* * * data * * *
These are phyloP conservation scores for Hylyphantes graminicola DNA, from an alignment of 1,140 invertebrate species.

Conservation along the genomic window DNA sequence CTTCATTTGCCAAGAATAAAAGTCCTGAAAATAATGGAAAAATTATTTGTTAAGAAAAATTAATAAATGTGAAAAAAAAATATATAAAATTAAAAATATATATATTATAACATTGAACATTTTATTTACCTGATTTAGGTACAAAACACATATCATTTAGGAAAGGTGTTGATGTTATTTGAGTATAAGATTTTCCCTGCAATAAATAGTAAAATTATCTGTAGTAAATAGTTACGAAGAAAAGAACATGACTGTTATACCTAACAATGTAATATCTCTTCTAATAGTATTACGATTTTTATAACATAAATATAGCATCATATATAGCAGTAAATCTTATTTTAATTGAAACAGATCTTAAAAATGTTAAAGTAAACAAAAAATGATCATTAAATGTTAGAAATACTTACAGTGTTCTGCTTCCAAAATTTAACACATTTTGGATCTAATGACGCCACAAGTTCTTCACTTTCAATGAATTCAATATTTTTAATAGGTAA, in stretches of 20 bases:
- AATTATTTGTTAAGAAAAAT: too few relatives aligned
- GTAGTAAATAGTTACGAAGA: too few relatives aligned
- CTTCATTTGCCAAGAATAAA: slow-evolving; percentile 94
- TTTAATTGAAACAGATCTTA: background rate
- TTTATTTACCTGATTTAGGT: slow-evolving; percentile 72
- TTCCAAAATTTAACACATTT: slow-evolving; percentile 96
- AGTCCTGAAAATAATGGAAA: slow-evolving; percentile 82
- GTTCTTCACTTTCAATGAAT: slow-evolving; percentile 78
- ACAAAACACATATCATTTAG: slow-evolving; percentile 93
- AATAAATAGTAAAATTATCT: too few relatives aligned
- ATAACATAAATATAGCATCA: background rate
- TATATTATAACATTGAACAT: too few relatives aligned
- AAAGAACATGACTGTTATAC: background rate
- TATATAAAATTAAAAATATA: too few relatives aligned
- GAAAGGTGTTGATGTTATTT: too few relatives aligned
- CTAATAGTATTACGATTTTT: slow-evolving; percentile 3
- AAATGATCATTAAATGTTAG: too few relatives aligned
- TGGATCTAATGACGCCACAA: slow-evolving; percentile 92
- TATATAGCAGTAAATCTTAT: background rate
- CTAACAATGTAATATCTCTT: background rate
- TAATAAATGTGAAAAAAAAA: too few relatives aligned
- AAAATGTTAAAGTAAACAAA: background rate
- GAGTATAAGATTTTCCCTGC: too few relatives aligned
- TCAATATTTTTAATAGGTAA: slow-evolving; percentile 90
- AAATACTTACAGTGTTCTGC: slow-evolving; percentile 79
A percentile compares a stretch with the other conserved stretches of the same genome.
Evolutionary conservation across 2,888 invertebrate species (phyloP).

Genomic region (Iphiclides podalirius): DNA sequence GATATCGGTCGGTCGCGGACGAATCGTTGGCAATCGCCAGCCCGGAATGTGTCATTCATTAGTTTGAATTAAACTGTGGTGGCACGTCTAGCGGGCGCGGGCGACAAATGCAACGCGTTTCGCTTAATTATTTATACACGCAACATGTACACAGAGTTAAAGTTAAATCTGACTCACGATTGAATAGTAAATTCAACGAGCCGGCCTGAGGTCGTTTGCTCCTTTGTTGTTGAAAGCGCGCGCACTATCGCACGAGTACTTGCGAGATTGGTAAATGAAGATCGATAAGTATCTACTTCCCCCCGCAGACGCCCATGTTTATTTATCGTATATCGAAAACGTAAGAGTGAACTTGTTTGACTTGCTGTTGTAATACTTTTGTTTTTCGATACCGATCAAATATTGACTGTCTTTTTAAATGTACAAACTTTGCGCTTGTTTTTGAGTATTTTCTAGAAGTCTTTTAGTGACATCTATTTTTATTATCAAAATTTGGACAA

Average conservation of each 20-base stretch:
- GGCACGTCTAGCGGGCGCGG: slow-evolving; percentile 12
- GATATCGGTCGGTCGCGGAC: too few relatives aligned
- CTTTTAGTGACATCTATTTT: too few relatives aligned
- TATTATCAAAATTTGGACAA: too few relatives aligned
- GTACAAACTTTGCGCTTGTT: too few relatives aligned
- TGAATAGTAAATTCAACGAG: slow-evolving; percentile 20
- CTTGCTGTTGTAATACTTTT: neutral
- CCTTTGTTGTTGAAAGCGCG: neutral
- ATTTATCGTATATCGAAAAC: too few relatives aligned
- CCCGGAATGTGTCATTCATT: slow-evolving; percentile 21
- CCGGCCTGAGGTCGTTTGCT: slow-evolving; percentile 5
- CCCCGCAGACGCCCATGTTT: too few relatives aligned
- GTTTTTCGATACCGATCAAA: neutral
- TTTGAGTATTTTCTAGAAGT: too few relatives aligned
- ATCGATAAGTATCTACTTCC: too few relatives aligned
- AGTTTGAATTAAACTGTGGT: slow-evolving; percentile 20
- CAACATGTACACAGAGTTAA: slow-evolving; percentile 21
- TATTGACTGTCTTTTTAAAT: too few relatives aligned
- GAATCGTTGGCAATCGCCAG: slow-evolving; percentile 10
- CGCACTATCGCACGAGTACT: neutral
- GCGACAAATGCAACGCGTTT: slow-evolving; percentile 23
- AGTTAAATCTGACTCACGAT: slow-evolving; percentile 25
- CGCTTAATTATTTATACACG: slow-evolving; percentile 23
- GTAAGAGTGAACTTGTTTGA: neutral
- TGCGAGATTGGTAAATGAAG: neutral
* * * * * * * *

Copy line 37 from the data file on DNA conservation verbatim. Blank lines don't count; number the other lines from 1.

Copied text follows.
- TGAATAGTAAATTCAACGAG: slow-evolving; percentile 20